Karamo Brown' Wants to Remind You That Your Happiness Is "Equally as Important as Anybody Else's"

Kelsey Hurwitz
·4 min read
Photo credit: Jon Kopaloff
Photo credit: Jon Kopaloff

From Woman's Day

Karamo Brown is known for his positivity. As a culture expert on Queer Eye, he's constantly helping people find their inner happiness, and his social media is all about making people smile. But even for someone whose brand was built on optimism, the ongoing global pandemic is enough to shake him. "I'm super scared of COVID, I ain't gonna lie to you," Brown tells Woman's Day. And though Brown is taking the pandemic seriously — self isolating, only seeing friends who have been quarantining and have been COVID tested, and taking extra precautions to stay safe — he's still making sure he uses the time SPENT in isolation to do things that will make him happy and push him outside his comfort zone.

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"The first thing that quarantine has taught me and gave me a clearer vision for, that 2020 vision, is to think about 'What makes me happy?'" Brown says. "I think a lot of times most of us, especially people of color, women, LBGT people, because of how people try to posture us in the world and the place they try to put us in, we sometimes feel like we need to please to succeed. And what I've learned is that it's important to please yourself and understand that your happiness is most important."

So what's he doing to please himself these days? Turns out, a whole lot. He's tried paragliding, ATV-ing on the beach, and he just recently started learning French. "I watched Emily in Paris," Brown says of the new Netflix show. "And I was like oh my gosh, I wanna get a chateau in Paris, and I want to learn French. And I was like why not? I'm young enough, let's do this. I'm learning sign language, so let's add something else. I want to be fabulous and 40 in Paris knowing the language, because every time I go I don't know the language. I can do it, I'm Emily in Paris."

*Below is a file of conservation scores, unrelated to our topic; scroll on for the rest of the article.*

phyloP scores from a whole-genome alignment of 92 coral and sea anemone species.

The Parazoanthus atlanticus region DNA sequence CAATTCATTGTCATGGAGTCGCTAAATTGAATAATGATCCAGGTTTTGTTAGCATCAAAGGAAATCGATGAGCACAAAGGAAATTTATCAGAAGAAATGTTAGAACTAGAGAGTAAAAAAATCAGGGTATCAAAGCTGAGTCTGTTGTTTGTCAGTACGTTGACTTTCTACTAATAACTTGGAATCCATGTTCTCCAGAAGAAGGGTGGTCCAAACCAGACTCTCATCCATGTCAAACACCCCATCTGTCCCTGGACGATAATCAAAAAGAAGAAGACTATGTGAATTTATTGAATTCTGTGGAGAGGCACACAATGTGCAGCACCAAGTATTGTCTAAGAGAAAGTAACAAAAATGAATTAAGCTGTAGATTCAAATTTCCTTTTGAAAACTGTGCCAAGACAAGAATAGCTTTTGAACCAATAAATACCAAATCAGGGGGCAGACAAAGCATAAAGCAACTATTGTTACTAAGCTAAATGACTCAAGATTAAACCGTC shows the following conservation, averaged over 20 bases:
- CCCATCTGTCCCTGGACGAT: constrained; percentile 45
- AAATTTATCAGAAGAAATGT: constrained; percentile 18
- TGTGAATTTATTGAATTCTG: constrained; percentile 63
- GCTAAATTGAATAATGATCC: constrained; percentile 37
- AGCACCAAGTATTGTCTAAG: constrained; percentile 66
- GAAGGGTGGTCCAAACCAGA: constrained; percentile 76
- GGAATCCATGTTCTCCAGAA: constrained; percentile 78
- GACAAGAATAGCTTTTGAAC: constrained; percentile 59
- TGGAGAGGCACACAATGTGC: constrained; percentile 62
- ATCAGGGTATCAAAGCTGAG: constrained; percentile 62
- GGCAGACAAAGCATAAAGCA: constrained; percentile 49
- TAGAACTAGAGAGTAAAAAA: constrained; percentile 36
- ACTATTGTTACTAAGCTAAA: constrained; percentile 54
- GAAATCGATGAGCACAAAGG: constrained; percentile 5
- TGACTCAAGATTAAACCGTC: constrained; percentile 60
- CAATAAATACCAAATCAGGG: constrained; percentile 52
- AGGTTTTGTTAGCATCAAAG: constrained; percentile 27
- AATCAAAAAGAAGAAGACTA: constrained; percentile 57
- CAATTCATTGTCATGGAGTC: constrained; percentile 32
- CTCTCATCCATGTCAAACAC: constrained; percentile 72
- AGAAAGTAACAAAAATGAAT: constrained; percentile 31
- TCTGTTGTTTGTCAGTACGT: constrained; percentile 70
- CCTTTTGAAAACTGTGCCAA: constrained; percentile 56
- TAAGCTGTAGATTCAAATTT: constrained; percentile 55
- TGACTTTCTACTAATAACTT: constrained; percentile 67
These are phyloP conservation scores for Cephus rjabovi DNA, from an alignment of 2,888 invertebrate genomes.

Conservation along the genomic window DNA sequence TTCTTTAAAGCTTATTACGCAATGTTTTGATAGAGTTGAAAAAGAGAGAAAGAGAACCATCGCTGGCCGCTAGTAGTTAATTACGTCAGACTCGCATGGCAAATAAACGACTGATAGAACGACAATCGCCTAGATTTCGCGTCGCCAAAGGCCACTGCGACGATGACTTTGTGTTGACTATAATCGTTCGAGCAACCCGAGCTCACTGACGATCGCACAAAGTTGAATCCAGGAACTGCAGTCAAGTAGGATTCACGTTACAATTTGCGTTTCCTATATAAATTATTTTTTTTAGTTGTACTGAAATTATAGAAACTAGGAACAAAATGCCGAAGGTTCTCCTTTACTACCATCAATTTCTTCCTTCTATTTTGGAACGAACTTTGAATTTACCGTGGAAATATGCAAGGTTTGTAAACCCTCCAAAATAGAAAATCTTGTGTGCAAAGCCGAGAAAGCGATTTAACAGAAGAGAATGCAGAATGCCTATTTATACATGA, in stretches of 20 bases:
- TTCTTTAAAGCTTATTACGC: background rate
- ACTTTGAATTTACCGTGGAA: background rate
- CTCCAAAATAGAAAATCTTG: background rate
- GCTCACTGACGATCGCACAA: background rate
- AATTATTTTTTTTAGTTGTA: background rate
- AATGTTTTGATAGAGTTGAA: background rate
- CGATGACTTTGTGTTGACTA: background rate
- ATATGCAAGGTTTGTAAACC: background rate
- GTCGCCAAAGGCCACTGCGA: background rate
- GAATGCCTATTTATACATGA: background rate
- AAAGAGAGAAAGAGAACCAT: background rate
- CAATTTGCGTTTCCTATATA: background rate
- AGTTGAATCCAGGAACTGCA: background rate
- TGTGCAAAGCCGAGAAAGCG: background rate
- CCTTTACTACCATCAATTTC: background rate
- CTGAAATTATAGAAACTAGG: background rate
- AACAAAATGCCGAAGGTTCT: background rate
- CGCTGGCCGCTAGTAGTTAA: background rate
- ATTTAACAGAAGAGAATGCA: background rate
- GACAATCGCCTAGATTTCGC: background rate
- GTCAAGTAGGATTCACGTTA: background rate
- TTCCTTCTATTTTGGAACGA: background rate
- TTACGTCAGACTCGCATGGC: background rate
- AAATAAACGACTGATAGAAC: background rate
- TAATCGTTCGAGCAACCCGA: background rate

And with all that unbridled enthusiasm, he really could be the next Emily in Paris.

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Part of the reason that Brown has been able to spontaneously paraglide off a cliff or learn a new language is because he's recommitted to putting himself first. As a father and during his last relationship, he often found himself putting others' needs ahead of his own. "I could never do something by myself because it was like I need to be attached," he says. "I felt more validation through other people, and now it's like, what can I do to make me happy? It's about taking those moments that make me happy, and it's OK to ask that question. And it's OK for me to voice it, it doesn't make you look egotistical or narcissistic. It's a beautiful thing to say 'My happiness is important, equally as important as anybody else's.'"

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There's no pressure to feel your best all the time, though. Brown says the first step to being more positive is to know it's "OK to not be OK." He also emphasizes the importance of acknowledging that "some days you're going to cry, and then the next day you'll smile." And even for someone who has a reputation for being cheery, he admitted to struggling at the beginning of the pandemic. "I was like when did everybody learn to bake bread and exercise and dance?" he says. "I was still trying to get out of my robe. There was a pandemic going on, and I was nervous."

But finding a new routine and allowing himself to feel the highs and lows has propelled him forward through a chaotic time. And while many people will continue to tune into Queer Eye to soak up a little feel-good energy from Brown, he'll be practicing his French and daydreaming of Karamo in Paris.

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